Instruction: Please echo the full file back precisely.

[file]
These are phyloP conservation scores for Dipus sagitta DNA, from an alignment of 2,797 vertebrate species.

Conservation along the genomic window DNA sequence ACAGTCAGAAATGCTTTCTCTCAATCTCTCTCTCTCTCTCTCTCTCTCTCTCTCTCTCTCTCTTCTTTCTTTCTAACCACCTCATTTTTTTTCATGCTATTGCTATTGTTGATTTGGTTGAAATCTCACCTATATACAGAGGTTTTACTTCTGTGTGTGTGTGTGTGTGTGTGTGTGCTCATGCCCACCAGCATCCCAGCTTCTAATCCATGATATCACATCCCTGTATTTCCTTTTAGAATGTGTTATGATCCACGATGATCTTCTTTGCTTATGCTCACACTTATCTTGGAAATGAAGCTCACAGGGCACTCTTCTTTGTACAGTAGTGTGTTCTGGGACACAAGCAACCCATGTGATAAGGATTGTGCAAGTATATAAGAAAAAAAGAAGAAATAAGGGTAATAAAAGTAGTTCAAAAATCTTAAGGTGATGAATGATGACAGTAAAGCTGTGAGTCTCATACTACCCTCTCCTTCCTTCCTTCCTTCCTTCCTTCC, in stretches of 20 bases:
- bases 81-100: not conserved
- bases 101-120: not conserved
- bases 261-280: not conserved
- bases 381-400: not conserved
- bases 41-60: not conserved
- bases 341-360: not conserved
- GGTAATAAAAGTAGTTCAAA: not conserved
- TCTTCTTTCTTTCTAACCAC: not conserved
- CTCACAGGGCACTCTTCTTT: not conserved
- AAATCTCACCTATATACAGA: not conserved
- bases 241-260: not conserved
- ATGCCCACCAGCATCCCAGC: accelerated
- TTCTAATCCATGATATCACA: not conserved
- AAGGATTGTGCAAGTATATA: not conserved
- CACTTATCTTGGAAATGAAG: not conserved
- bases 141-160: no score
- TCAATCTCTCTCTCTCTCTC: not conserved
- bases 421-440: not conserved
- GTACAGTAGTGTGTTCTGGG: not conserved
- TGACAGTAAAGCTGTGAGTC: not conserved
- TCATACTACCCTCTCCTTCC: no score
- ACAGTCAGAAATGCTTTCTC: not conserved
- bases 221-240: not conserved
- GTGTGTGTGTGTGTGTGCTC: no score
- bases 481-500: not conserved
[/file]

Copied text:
These are phyloP conservation scores for Dipus sagitta DNA, from an alignment of 2,797 vertebrate species.

Conservation along the genomic window DNA sequence ACAGTCAGAAATGCTTTCTCTCAATCTCTCTCTCTCTCTCTCTCTCTCTCTCTCTCTCTCTCTTCTTTCTTTCTAACCACCTCATTTTTTTTCATGCTATTGCTATTGTTGATTTGGTTGAAATCTCACCTATATACAGAGGTTTTACTTCTGTGTGTGTGTGTGTGTGTGTGTGTGCTCATGCCCACCAGCATCCCAGCTTCTAATCCATGATATCACATCCCTGTATTTCCTTTTAGAATGTGTTATGATCCACGATGATCTTCTTTGCTTATGCTCACACTTATCTTGGAAATGAAGCTCACAGGGCACTCTTCTTTGTACAGTAGTGTGTTCTGGGACACAAGCAACCCATGTGATAAGGATTGTGCAAGTATATAAGAAAAAAAGAAGAAATAAGGGTAATAAAAGTAGTTCAAAAATCTTAAGGTGATGAATGATGACAGTAAAGCTGTGAGTCTCATACTACCCTCTCCTTCCTTCCTTCCTTCCTTCCTTCC, in stretches of 20 bases:
- bases 81-100: not conserved
- bases 101-120: not conserved
- bases 261-280: not conserved
- bases 381-400: not conserved
- bases 41-60: not conserved
- bases 341-360: not conserved
- GGTAATAAAAGTAGTTCAAA: not conserved
- TCTTCTTTCTTTCTAACCAC: not conserved
- CTCACAGGGCACTCTTCTTT: not conserved
- AAATCTCACCTATATACAGA: not conserved
- bases 241-260: not conserved
- ATGCCCACCAGCATCCCAGC: accelerated
- TTCTAATCCATGATATCACA: not conserved
- AAGGATTGTGCAAGTATATA: not conserved
- CACTTATCTTGGAAATGAAG: not conserved
- bases 141-160: no score
- TCAATCTCTCTCTCTCTCTC: not conserved
- bases 421-440: not conserved
- GTACAGTAGTGTGTTCTGGG: not conserved
- TGACAGTAAAGCTGTGAGTC: not conserved
- TCATACTACCCTCTCCTTCC: no score
- ACAGTCAGAAATGCTTTCTC: not conserved
- bases 221-240: not conserved
- GTGTGTGTGTGTGTGTGCTC: no score
- bases 481-500: not conserved